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New cast members seek them out for advice and ask Dlamini questions about Swahili words. “It’s fun,” she says. “When they come in new and excited, you’re like, `Wow. This is how it felt for us when we started the show.’”

Having a steady paycheck has given Brown and Dlamini the option of exploring other projects _ voice-overs, readings, writing their own work and mini-performances _ but nothing has lured them away permanently.

“The wonderful thing is that you have a home so you can feed yourself and continue to grow as an artist,” says Brown. “That energizes you and you bring it back into the show.”

Does it ever get old? Is hearing “Hakuna Matata” _ Swahili for “no worries” _ for the 5,000th time enough? Or those Elton John-Tim Rice songs?

Both women shake their heads.

“Whenever we have vocal rehearsal and we’re singing the music, 15 years later I’m still like, `Wow. What a beautiful score,’” Brown says. As for the rest of the show: “There are all these beautiful layers. It’s not just pretty. It doesn’t just sound good. There’s a deep motor to it.”

WORK GRIND

One of the first to arrive at the Minskoff Theatre on show days is Dlamini, who usually comes 90 minutes before the curtain rises. “I just like that moment when I’m there by myself,” she says.

Soon she is joined by Brown, another early arrival. She likes to warm up by taking yoga, Pilates or spinning classes before shows. Cross-training is important to avoid repetitive stress syndrome, a real threat since both women are also moving with puppets.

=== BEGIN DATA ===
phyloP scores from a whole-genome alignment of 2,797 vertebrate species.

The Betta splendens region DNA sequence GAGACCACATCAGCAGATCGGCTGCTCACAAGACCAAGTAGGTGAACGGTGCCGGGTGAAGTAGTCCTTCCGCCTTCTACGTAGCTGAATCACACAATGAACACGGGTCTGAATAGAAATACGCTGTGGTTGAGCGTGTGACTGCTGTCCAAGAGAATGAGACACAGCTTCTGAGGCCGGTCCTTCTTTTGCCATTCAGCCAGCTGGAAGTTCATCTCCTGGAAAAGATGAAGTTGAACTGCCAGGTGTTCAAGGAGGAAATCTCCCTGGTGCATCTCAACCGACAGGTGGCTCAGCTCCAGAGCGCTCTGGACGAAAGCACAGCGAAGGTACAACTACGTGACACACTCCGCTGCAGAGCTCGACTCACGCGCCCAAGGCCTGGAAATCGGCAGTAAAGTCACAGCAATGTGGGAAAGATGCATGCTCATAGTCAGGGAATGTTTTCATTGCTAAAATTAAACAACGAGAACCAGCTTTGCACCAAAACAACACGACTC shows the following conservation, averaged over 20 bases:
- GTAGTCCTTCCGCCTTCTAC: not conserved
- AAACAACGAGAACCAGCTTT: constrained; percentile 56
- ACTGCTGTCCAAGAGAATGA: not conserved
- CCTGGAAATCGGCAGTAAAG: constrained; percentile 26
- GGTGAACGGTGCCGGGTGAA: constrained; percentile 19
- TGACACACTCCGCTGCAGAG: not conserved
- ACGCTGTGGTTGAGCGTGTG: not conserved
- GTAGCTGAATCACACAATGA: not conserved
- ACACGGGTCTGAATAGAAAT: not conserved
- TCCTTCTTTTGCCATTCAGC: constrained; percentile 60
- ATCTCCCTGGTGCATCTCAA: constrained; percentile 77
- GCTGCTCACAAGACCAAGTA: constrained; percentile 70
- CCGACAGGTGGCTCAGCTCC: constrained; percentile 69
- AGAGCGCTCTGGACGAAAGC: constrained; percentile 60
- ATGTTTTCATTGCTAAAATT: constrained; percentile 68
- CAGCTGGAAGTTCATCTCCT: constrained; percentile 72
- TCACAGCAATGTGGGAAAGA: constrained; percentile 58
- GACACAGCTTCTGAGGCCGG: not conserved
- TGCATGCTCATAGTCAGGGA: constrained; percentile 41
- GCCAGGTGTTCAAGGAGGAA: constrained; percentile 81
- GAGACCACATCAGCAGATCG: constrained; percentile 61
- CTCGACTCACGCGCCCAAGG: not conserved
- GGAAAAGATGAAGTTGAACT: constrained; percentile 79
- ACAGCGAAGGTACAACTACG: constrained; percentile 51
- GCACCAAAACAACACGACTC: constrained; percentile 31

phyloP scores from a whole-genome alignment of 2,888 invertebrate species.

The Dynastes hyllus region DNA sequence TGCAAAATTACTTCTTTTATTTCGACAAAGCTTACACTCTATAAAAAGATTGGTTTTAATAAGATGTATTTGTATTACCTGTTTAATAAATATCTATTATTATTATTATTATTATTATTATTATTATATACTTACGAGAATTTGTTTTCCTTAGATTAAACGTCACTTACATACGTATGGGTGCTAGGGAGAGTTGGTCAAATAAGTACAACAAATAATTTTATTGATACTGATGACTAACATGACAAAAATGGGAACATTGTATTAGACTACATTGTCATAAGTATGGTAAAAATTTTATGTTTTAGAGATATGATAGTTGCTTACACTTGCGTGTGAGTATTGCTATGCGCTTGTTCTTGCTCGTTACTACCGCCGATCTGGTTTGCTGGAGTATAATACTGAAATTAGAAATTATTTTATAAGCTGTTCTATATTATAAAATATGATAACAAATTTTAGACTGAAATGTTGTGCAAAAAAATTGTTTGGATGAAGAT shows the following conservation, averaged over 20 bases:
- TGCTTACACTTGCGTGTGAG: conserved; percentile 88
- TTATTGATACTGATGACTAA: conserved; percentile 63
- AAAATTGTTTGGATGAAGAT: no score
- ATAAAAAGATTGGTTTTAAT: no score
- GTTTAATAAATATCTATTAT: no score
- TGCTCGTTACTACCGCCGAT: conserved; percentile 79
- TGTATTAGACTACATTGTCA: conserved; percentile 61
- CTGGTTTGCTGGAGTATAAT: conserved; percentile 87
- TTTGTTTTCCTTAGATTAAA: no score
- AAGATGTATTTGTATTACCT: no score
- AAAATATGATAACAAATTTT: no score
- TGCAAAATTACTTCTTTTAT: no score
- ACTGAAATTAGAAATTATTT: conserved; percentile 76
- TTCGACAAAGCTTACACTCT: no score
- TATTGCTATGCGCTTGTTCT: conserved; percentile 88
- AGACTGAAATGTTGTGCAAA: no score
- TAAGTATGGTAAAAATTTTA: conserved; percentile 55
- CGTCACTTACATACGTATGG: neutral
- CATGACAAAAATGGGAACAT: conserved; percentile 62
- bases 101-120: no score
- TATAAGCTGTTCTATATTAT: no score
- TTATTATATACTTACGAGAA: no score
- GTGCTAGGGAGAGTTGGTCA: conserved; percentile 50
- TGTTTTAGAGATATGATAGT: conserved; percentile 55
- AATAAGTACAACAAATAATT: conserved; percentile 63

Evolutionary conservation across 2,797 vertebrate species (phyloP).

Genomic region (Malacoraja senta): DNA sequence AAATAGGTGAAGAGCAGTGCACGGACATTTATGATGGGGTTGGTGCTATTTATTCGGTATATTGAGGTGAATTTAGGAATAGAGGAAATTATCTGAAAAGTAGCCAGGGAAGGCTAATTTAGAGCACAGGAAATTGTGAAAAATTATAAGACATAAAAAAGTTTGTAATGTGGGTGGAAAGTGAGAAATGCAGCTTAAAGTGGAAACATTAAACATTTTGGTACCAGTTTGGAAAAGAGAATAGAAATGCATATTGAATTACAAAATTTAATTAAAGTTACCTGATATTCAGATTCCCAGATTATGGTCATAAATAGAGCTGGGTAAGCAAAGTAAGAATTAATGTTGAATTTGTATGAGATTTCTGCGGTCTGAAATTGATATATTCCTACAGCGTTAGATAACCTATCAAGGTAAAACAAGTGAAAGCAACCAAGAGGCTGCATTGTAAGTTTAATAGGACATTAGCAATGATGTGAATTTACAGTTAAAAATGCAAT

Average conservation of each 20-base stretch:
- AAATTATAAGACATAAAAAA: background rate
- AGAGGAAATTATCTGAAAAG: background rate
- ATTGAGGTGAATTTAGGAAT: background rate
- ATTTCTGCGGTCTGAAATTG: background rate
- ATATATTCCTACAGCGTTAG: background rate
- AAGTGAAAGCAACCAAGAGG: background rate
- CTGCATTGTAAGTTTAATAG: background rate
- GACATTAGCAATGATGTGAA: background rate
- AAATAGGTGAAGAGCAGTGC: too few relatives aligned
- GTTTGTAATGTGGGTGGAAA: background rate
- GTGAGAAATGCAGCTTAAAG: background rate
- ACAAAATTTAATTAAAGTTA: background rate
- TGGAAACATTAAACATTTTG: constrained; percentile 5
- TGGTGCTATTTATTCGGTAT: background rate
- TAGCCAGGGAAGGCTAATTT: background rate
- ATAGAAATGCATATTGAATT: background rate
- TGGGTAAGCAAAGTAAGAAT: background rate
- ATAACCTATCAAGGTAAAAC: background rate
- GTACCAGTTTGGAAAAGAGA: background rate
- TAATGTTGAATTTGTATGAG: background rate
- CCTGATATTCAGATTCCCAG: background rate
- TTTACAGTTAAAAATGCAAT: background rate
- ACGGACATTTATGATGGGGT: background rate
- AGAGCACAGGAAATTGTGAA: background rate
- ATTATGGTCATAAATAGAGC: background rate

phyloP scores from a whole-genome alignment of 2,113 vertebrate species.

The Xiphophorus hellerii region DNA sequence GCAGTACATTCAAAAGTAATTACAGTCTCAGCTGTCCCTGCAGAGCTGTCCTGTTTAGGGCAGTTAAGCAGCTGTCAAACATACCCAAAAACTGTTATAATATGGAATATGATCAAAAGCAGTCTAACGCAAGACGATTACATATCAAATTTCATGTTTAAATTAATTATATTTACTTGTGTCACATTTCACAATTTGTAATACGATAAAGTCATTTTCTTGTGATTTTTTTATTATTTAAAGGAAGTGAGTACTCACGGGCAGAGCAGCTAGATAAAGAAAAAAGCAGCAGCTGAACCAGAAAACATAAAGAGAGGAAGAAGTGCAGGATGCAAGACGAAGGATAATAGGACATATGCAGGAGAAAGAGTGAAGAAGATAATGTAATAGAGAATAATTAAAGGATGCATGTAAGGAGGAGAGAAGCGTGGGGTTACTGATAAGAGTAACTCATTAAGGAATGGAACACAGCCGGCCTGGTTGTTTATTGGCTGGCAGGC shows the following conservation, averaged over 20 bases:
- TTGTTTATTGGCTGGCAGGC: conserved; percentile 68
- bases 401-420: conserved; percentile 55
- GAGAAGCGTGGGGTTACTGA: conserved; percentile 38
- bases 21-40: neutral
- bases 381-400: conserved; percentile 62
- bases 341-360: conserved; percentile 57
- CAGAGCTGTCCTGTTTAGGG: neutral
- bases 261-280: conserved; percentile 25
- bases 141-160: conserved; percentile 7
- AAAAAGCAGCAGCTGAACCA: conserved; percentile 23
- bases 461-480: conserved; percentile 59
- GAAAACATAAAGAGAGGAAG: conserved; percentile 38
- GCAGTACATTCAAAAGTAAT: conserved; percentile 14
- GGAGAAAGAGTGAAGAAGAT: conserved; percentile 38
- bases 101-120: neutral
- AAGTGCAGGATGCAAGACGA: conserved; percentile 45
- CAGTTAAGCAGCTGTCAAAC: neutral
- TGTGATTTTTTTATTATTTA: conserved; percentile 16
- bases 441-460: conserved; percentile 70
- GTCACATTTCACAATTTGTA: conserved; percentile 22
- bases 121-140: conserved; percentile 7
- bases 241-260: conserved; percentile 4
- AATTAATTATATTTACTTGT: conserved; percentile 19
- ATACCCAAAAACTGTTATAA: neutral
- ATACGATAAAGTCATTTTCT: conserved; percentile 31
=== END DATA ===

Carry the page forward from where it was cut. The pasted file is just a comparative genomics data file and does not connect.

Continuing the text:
Before long, a stereo backstage will be cranked up and the rest of the cast and crew will filter in. “We talk and dance and sing and we go on already warm and happy and excited,” says Dlamini.

Snafus are rare, as one might expect for a Tony Award-winning show. But the women recall a few years back around Christmastime when an actress forgot to take off the Santa hat she had put on during intermission. So the audience got to see the song “One by One” performed by dancers in dashikis _ and one wearing a Santa hat.

“It’s never happened again,” says Dlamini, shivering at the thought.

The anniversary of the show has led both women to think about the future. Brown would like to teach one day.

“I think that this is probably my last dancing role,” she says. “I’ve been dancing for about 25 years, so every time I go out I’m kind of savoring it. I love this show, but after this I think I’m probably done.”

Dlamini thinks she, too, might be done performing onstage after this, but wants to keep making music. “I don’t think I can ever stop singing,” she says.

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